To find out what might cause the hyperactivity if there are no plaques around, the scientists turned to mice. Shah had seen hyperactivity in homologous brain regions in APP NL-F knock-in mice and other models of amyloidosis, also before amyloid had accumulated (Shah et al., 2018; Latif-Hernandez et al., 2017; Shah et al., 2016). Bacskai and others had shown that when plaques did emerge, they intensified calcium signaling within nearby neurons and astrocytes (Sep 2008 news; Feb 2009 news). Does calcium run amok even before plaques appear?
Shah assessed intracellular calcium signaling in mice by selectively expressing the calcium indicator, GCaMP6f, in neurons or in astrocytes in the cingulate cortices of 2-month-old APP NL-F knock-ins. She then imaged the reporter using transcranial two-photon microscopy. Compared to that in wild-type mice, calcium signaling in APP NL-F neurons within the cingulate was intense, but in APP NL-F astrocytes, it was weaker.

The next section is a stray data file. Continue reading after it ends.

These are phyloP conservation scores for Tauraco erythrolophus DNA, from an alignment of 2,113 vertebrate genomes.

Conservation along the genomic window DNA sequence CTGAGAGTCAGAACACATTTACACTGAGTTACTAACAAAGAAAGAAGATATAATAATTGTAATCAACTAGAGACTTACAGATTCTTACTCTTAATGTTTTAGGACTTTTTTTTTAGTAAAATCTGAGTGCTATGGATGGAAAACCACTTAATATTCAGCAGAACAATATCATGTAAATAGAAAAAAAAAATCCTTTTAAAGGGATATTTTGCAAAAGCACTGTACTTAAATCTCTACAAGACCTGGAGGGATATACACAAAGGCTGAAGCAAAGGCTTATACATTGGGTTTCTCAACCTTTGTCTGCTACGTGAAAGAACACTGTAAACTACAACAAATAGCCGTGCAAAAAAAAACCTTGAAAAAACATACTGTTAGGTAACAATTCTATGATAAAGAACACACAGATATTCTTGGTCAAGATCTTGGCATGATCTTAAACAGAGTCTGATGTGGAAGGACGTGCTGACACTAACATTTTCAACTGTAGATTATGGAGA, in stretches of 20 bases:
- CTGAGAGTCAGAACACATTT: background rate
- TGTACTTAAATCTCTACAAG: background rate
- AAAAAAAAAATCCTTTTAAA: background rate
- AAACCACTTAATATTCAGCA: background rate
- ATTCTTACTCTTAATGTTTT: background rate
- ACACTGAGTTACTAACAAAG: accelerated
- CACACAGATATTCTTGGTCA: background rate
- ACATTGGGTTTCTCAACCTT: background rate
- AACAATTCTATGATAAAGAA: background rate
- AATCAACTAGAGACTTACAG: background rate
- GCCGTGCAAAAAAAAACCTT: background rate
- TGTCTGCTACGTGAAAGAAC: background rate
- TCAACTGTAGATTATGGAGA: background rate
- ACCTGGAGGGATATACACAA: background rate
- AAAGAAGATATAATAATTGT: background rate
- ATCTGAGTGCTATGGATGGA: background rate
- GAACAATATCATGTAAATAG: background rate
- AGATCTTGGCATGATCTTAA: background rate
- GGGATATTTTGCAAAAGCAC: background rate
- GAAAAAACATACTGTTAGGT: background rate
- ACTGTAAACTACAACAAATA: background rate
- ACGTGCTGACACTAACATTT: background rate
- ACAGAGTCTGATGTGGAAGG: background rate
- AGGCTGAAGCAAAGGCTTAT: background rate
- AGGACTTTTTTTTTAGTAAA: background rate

To test whether failing astrocytic calcium signaling might explain the neuronal hyperactivity, the scientists restored astrocyte calcium signaling. They expressed hM3Dq in the cells. This Designer Receptor Exclusively Activated by Designer Drugs, aka DREADD, releases calcium through the inositol 1,4,5-trisphosphate pathway only when the mice are given the designer drug clozapine-N-oxide (CNO). In APP NL-F/hM3Dq mice, CNO boosted astrocyte calcium responses. This calmed overzealous neuronal calcium and neuronal activity in the mouse DMN, lowering the BOLD signal.